Your essential update on the week in health
HSJ Catch Up
This new weekly email gives HSJ subscribers a vital update on the biggest stories from the last week in health. If you have been out of the office or otherwise too busy too busy to keep up, HSJ Catch Up will ensure you are still in the know.
HSJ calls for ‘top-down reorganisation’ of CCGs…
It’s time for “top-down reorganisation” of clinical commissioning groups, argued HSJ editor Alastair McLellan in an editorial published on Monday.
He wrote: “The creation of [sustainability and transformation plans] stems from a clear eyed recognition by NHS England that clinical commissioning groups are unable to fix the underlying problems affecting most health economies.
He added that “many CCGs are not strong”, and it has been a challenge for every CCG to find good quality chairs, accountable officers and finance directors – “which is why you end up with a tiny and struggling CCG spending £500,000 on two interim directors”.
…as Birmingham CCGs consider joining forces
In Tuesday’s Daily Insight, we revealed that moves were happening in Birmingham towards a full merger of three CCGs in the city and Solihull, or at least a major step in that direction.
HSJ published more details on Wednesday: Birmingham South Central, Birmingham CrossCity, and Solihull CCGs are understood to have met this week to discuss options to establish a “single commissioning voice”.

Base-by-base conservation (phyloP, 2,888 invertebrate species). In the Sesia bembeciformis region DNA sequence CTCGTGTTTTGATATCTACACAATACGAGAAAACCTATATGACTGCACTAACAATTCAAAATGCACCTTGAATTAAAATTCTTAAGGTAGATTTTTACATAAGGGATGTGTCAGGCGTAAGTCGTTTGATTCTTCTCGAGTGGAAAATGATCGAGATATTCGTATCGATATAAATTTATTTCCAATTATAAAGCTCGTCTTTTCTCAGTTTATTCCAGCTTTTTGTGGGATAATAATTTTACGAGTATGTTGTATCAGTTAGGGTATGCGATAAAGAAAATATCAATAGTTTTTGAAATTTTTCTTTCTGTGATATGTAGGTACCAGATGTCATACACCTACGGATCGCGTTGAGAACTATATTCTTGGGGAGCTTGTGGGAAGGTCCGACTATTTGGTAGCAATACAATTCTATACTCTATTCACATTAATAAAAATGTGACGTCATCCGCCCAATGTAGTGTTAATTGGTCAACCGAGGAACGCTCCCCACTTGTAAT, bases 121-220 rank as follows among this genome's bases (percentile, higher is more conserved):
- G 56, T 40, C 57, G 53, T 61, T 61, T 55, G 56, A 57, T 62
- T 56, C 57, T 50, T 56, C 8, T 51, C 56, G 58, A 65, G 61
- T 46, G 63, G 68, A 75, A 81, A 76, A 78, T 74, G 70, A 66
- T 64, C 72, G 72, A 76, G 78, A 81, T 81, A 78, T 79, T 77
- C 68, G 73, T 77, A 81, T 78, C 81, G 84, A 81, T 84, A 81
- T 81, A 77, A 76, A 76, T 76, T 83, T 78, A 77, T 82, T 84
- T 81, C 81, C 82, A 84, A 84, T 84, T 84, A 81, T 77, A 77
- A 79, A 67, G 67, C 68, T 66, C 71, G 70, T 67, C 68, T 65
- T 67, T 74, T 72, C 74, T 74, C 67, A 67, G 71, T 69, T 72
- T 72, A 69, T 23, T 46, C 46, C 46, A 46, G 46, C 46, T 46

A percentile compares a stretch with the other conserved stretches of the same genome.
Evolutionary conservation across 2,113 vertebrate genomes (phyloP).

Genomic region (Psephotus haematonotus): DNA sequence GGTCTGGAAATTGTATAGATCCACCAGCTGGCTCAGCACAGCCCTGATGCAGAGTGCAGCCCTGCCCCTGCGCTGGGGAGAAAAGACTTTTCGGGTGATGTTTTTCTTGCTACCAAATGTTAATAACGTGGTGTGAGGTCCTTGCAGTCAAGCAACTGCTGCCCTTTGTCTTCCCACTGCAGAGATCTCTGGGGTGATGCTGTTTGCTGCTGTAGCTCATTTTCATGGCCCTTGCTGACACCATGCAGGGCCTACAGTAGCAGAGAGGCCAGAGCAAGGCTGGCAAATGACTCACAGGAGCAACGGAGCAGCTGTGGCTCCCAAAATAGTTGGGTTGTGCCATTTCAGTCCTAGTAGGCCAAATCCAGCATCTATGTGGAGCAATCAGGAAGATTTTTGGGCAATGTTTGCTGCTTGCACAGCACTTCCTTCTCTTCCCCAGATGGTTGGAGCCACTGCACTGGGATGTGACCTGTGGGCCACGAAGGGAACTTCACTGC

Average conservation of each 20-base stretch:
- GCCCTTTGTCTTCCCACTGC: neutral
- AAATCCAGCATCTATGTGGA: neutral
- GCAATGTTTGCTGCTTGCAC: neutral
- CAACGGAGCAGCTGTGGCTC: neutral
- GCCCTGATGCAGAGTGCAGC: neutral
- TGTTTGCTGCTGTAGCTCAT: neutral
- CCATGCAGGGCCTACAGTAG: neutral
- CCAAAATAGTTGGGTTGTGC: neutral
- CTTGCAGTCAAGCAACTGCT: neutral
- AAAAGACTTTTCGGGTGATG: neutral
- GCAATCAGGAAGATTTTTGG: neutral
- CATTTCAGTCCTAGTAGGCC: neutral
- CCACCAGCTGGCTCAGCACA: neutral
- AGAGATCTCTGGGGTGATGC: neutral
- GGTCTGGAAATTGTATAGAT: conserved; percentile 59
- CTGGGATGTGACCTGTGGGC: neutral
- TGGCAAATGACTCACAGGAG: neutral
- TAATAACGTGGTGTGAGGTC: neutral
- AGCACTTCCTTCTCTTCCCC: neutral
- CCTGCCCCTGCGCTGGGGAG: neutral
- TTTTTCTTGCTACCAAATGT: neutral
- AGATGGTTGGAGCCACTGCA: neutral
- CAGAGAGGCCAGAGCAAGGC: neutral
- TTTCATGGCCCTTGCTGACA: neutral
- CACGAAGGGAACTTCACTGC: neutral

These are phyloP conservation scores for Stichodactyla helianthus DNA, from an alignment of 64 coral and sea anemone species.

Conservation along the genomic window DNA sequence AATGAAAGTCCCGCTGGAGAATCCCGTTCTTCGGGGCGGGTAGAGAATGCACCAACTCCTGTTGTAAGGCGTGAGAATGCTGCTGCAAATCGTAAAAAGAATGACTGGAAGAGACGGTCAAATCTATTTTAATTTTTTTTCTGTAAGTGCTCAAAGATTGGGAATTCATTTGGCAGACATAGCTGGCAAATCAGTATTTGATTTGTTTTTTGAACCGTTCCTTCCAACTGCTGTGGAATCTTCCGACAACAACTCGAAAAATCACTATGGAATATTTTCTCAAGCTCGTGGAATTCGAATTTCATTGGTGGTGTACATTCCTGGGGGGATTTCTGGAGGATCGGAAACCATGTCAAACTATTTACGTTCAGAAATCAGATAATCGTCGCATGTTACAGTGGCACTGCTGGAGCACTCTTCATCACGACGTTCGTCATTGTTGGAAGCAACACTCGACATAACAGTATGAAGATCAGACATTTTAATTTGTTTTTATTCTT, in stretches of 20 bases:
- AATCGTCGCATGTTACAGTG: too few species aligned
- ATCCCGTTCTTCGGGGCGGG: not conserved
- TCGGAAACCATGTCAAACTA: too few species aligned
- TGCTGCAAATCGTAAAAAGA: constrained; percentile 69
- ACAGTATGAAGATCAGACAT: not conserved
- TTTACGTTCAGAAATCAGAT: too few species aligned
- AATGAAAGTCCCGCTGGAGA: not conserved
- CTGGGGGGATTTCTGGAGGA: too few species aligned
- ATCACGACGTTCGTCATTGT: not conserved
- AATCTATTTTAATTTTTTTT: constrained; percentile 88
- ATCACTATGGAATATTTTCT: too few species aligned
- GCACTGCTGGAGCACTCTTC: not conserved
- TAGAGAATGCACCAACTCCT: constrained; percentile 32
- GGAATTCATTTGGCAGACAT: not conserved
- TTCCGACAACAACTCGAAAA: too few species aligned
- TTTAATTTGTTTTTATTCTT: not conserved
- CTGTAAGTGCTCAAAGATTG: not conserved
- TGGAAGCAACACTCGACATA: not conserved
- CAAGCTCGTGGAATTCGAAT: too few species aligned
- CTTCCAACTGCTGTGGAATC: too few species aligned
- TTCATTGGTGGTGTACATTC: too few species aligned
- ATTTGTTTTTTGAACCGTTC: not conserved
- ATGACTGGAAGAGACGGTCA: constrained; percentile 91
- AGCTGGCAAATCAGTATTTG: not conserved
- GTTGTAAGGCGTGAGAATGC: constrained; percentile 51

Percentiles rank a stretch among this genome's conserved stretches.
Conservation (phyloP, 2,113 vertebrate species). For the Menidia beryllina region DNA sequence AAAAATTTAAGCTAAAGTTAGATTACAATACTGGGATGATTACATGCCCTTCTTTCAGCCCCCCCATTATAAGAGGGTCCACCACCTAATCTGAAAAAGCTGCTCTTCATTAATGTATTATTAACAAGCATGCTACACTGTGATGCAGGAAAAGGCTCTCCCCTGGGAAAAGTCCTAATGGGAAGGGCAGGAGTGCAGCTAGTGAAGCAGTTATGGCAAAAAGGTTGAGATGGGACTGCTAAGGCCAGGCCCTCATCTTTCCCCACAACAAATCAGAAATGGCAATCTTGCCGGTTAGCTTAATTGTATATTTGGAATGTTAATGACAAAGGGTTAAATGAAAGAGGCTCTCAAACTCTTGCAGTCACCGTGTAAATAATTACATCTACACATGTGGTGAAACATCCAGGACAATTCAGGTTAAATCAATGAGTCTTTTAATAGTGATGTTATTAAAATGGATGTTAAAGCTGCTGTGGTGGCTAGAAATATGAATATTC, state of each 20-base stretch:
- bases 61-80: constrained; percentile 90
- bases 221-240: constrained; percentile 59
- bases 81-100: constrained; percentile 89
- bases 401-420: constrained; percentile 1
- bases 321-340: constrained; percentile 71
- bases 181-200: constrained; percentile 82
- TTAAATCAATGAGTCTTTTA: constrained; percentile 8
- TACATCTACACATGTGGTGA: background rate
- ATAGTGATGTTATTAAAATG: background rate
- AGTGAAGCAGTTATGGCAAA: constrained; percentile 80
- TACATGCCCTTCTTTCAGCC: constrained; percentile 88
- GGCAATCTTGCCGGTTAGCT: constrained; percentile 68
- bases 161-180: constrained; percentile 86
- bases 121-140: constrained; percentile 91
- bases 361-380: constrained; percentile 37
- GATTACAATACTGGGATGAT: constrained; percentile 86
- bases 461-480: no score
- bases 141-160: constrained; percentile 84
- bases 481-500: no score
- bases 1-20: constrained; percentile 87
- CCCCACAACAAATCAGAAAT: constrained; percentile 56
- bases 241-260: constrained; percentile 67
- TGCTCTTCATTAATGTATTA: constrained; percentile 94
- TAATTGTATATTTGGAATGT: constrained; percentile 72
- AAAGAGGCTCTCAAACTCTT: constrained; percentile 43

A letter sent to local GPs last week said CCG leaders agreed on the need to create “one single commissioning function across Birmingham and Solihull”, although it was ambiguous about the form this would take.
Hunt offers Confed delegates little help with finances
Health secretary Jeremy Hunt had little to offer delegates at the NHS Confederation conference on Thursday in terms of new policy or interventions to help the service tackle its burgeoning problems.
He told managers he was aware people were worried about the deficits in their own organisations, saying: “The question some people ask is if resources are tight should I focus on quality and safety, should I focus on access targets or should I focus on tackling my deficits?”
On the EU referendum debate the health secretary, who is campaigning to remain, said: “Any suggestion the NHS would receive a dividend from leaving the EU is utterly bogus.” He warned of a “Brexit hangover” for the NHS, with damage to the economy meaning potential cuts to NHS spending.
In contrast, the following day Simon Stevens hinted at big policy changes to come. The NHS England chief executive said on Friday the government is planning a major intervention next month to call on NHS organisations to improve their finances. He said the purdah period before the EU referendum constrained what he could say, “but I’m sending as clear a Bat signal as I can that this is going to be heading all our ways sooner rather than later”. He also suggested there is a “strong argument” to prioritise any extra funding towards social care rather than NHS.
NHS Improvement accused of ‘dismantling’ NICE staffing guidance